Martin Heidegger theorized that cultural truths are revealed only when specific cultural manifestations cease to work properly. He called this concept "breakdown." The larger meanings of culture itself, according to this understanding, are primarily invisible to those within culture until part of it breaks down. An aberrant occurrence or anomaly, as referred to by Mary Douglas, represents such a breakdown. In turn, the development of new religions and cults exemplify Douglas's idea of anomaly.
The Peoples Temple cult, and specifically the mass suicide of so many of its members, represents an anomaly, and therefore a breakdown, in the culture of mid-twentieth century America. An examination of the development and eventual self-destruction of the Peoples Temple should shed light on that culture. The Jonestown cult was born of that culture and in turn reflects back upon it, that is, the Peoples Temple was effected (created) by mainstream American culture of its time and in turn affected that same culture.
A complete examination into the events and meanings of the Jonestown cult would entail leafing through many pages of letters and documents, listening to taped conversations, and researching the histories of each of that cults followers. In addition, the theories of any of scores of social theorists, philosophers, psychologists, scholars of religion, and cetera would no doubt be pertinent to a complete understanding of the anomaly of Jonestown and the culture that spawned it. The compilers of this site do not have the resources nor the theoretical knowledge to profess to such a venture. In fact, it would be impossible for us to claim a complete understanding of such a complex event, even with an encyclopedic knowledge of all world thought. Our goal in the compilation of this site is to encourage you to consider the history of Jonestown in light of the mainstream culture around it. If Jim Jones's concept of revolutionary suicide is to be affective on any level it is necessary that we conceive of this (apparent) anomaly as an indicator of problems within society as a whole. Consider the implications of Jonestown as regarding its broader historical era as well as our contemporary world. Remember that those who found refuge in the Temple were seeking, as we all do, a place within a world they felt ill-equipt to understand. These Temple members were not others; they were us.
It is important to conceive, first and foremost, of the cultural climate into which (and out of which) the Jonestown cult arose. Jones and his followers were products of their culture at the same time that they were producers of a reactant culture (namely, the Peoples Temple). That said, let us consider the era and the area out of which and into which Jim Jones and his Temple were born:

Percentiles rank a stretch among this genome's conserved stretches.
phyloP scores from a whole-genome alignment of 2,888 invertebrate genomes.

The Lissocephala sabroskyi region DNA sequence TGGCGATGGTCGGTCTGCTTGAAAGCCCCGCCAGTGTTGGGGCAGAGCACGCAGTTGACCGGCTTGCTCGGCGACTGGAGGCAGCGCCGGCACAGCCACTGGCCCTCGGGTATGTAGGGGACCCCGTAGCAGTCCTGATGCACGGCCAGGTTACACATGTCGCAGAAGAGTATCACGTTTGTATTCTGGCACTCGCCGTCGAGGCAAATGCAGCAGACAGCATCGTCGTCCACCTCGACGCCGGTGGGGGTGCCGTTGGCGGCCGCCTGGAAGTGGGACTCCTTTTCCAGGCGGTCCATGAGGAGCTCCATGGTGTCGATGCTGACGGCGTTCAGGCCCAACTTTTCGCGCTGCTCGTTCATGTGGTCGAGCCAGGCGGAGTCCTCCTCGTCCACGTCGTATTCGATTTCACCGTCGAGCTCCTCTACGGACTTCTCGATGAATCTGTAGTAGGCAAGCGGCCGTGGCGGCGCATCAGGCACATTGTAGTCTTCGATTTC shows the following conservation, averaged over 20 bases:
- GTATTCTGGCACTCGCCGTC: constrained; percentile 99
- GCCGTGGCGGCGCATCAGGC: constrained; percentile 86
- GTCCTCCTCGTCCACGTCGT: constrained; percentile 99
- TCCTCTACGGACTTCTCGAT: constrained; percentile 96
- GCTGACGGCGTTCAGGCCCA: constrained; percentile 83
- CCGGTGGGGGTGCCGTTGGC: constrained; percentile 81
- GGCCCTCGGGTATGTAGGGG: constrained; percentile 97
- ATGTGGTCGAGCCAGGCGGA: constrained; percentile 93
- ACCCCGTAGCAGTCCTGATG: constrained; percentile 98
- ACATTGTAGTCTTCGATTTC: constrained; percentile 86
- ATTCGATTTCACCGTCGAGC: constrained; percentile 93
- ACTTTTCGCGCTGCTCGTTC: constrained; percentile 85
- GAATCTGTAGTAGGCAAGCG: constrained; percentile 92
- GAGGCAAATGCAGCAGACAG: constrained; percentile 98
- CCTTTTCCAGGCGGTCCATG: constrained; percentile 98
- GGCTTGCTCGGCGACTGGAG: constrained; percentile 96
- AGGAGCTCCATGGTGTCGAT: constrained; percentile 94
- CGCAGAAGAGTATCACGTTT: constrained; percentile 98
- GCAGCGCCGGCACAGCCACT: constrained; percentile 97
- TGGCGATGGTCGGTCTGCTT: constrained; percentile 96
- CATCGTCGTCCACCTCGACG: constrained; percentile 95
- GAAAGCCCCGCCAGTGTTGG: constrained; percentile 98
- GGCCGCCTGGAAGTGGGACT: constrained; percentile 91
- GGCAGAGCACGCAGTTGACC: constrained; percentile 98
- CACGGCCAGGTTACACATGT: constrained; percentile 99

-mid twentieth century, specifically 1960s, United States
-mid-west (Indianapolis, IN was the home base of the KKK)
-rampant fear of nuclear destruction in the wake of WWII
-Civil Rights movement in all its guises
-mature capitalism, vastly differentiated income distribution
-general climate of unrest, change, grassroots movements,counter culture
-increased interest in non-Western religious models
-rise of new religions and followers of new leaders preaching in contemporary language (like Father Divine and his Peace Mission)
-recognition that there were millions of Americans (specifically blacks) who did not necessarily feel that they belonged in the American culture, who felt they had been omitted from the American dream
This list could go on forever but we have tried to include the most salient environmental clues necessary for an understanding of the Peoples Temple.
The line of the Peoples Temple spoke directly to most of these cultural markers. Jones's vision was one of racial and economic equality. His combination of communalism (which he differentiated from communism), multi-racialism, and faith, as well as his political activism within the existing order drew a group of followers which contrasts "typical" cult members. Those who joined the Peoples Temple were primarily older blacks. In her book, Making Sense of the Jonestown Suicides, Judith Weightman suggests that the Temple members may have seen the new religion as a viable option to the more radical counter-culture and anti-racist movements (such as the Black Panthers) that seemed to be cropping up in greater and greater numbers at that time.
The Peoples Temple also spoke to the fear of Red communism and nuclear war that the Cold War climate had instilled in so many Americans. Jones preached that Temple members would be safe from WWIII. In fact, his move of the Temple headquarters from Indiana to northern California was particularly fueled by the desire to be in the safest possible location should nuclear war erupt. Also, the eventual move to Guyana was certainly influenced by these fears.